Jenny Marble AoP’13, a student at Anderson University School of Theology, Anderson, IN, just experienced her first National Festival. She shares, “I want to be challenged, grow, network, and encourage. I believe in AoP.” Jenny will be a Catalyst in her school and denomination as we plan for the 2014 Festival in Indy.
Trayce Stewart AoP’12 is a graduate and now on the admissions staff of Christian Theological Seminary in Indianapolis, IN. Trayce is a dynamic Young Preacher who has already been actively networking for the AoP in Indianapolis. Thanks to Trayce for helping connect Indiana folks who served in multiple roles in Atlanta.
David Telfort AoP ‘12, a Yale Divinity School student in New Haven, CT, was also an FTE Fellow at the 2011 Preaching Camp Aaron attended. As a native New Yorker with a passion for preaching he will be a real asset at the New York Regional Festival this September. David also has a contact list in mind for enriching AoP and Yale’s connection.
With many thanks to the 2012 Gospel Catalyst team we welcome Dominique Robinson, Kadri Webb, Rachel Brocker and Brandon Perkins in the role of Alumni Catalysts. Larry and Aaron also served on the 2012 team and are strategically placed to keep up the good work this year. Brandon has academic commitments that won’t allow him to be with us in Indy, but expect to hear from Dominique, Kadri and Rachel as they determine how to use their best gifts in preparation for 2014 Festival.
Beginning today, the Academy of Preachers officially has a new address: 500 North Watterson Trail, Louisville, Kentucky, 40243.
Write us a letter: offer congratulations, make a contribution, send the name of a young preacher, volunteer to help with the Festival of Young Preachers, write a prayer.
Our address is also the address of Middletown Christian Church, our new sponsoring partner. The church has given us prime space on their campus: a splendid room with glass wall facing the administrative offices and an opposite glass wall looking out over the almost-enclosed mall of grass. It is perfect in all respects.
The phone number is 502-245-9793, extension 123. Call it today and ask for the Executive Director. His name is Lee Huckleberry. Yes, yesterday was Lee's last day as Senior Consultant. For two years he has been working hard developing and serving the Academy for a small monthly stipend. Today he begins his career as the second employee of the Academy. He will manage the office, oversee the finances, handle all correspondence, and plan meetings and events.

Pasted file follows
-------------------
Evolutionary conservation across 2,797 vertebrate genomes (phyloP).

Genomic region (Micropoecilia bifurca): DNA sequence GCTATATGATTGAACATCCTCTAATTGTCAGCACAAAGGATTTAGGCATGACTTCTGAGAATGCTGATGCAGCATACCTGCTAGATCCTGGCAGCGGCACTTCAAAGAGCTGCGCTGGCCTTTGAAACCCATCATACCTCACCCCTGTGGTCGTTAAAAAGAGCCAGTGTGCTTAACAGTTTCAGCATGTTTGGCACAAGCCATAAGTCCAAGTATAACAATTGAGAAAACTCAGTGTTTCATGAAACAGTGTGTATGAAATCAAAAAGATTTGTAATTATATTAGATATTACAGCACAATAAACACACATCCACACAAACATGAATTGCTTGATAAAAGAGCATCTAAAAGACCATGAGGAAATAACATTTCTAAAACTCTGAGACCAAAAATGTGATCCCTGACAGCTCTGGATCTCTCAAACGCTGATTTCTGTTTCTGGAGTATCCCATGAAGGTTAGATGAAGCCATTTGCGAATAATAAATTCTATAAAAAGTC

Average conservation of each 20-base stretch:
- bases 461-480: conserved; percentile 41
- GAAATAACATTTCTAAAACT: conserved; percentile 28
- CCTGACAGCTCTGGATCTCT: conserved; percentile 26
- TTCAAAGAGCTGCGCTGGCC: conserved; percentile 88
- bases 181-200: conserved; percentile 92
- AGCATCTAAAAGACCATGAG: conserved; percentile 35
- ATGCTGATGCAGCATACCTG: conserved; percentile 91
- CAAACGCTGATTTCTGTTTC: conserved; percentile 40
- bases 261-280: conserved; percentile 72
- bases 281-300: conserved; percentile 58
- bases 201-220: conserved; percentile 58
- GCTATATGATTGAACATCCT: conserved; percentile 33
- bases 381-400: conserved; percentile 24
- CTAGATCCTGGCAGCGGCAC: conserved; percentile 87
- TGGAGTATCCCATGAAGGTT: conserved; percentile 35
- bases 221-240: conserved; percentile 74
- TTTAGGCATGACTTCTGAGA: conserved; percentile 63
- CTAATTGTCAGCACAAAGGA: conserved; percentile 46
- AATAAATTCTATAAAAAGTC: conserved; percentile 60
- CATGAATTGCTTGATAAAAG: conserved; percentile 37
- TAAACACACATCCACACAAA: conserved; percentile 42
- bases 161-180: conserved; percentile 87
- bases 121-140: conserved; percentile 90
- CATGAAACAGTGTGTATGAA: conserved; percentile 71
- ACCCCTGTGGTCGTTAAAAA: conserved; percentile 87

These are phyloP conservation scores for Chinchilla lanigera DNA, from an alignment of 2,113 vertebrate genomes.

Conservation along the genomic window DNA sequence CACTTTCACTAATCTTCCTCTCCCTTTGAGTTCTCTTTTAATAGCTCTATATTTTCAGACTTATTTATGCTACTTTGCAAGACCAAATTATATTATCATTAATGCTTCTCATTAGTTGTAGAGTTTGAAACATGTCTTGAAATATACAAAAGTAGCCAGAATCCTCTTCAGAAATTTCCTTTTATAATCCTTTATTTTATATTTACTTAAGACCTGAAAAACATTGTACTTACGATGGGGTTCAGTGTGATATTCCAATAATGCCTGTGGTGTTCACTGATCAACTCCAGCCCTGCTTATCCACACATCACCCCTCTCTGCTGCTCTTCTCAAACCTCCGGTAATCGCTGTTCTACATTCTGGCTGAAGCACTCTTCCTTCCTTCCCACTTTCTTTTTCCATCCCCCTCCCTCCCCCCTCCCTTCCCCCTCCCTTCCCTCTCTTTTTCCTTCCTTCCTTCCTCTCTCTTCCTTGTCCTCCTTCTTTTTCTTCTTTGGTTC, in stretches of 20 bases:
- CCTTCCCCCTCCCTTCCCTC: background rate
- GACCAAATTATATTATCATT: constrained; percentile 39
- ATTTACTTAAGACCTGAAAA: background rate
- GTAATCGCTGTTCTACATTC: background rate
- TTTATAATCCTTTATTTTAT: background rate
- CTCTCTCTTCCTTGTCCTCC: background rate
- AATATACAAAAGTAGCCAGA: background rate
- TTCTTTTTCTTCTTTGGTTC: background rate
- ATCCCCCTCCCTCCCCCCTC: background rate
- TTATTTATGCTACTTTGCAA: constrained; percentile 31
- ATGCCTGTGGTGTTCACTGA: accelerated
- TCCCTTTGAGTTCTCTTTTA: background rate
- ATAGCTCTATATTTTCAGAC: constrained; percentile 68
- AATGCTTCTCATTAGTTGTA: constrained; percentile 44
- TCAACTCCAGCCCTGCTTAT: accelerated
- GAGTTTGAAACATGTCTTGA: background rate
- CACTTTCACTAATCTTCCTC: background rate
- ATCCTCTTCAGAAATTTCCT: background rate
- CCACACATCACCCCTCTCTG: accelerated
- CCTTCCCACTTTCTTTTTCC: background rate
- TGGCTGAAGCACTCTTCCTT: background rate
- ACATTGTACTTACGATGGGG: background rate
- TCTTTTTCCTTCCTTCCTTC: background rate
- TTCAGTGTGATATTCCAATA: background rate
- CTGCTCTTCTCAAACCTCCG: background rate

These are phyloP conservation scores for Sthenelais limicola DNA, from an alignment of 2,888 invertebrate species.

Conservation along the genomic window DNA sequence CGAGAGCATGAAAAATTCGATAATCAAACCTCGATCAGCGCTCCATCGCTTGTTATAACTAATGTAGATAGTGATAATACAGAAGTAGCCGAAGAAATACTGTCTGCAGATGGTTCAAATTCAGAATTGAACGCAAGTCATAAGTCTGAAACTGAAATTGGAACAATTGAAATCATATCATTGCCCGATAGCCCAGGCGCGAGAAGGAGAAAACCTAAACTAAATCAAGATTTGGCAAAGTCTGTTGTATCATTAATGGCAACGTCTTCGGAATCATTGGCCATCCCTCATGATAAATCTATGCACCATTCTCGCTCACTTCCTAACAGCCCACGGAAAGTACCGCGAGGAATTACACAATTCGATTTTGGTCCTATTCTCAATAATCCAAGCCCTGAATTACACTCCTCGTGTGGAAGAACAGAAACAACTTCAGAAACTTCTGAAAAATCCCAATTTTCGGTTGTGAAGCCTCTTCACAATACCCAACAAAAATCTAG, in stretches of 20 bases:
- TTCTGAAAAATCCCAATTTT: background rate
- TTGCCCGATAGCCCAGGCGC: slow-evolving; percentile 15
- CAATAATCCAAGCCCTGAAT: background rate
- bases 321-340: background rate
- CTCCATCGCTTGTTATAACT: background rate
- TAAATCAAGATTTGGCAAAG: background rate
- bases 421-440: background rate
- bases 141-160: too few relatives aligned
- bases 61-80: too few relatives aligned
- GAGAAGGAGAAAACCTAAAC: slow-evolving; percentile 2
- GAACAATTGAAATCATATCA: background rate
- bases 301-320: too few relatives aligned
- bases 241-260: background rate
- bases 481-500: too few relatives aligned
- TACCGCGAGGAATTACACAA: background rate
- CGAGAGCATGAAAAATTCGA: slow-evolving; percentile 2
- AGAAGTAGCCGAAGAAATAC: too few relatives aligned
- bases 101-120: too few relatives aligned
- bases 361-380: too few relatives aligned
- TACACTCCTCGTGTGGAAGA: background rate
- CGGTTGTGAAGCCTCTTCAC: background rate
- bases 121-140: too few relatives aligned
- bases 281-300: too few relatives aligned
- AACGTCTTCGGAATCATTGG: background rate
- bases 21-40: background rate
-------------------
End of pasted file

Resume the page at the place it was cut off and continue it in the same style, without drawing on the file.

Which means that I must take a new title.....President. This title corresponds to my more focused role: writing and speaking on behalf of young preachers; developing partnerships with businesses, congregations, denominations, organizations, and institutions; meeting with donors: individuals, corporations, and foundations; and envisioning what the future of the Academy of Preachers might look like.
In the coming months, the Academy of Preachers will incorporate, write by-laws, recruit a national board of directors, file for non-profit, tax-exempt status with the Internal Revenue Service, and launch our own endowment.
The future is promising for the Academy of Preachers. Today is a giant step forward into that future. We thank you and we give glory to God.
And did I say: today is also the second birthday of my one and only grandchild, Sam (new picture up on my Facebook page) and also the 38th anniversary of my marriage to Jan (on a beautiful Saturday morning in the courtyard of Mt. Horeb Presbyterian Church on Iron Works Pike, with service performed by Rev. Walter Price). It is a very good day, indeed.
Sometime this past January the Living Faith Baptist Church began a pastoral search process that is sure to commend itself to many congregations. They went online to the Academy site on YouTube and watched a series of videos taken at the inaugural Festival of Young Preachers in January of 2010.
There are 92 of these videos on YouTube and I have watched every one of them. Some are very good; most are good; a few are mediocre. Some of the young preachers prepared better than others!
After watching a series of the sermon videos, a member of the church search committee called me and said, "We have found one of these young preachers we like. Can you give us a recommendation?"
Indeed, I could, and did; and the church interviewed him, and went to hear him preach in person, and invited him to their church to preach in view of a call; which he did; and two weeks later they voted to call him as pastor. I rejoice with him and am grateful our festival videos played a small role in the successful search of this congregation.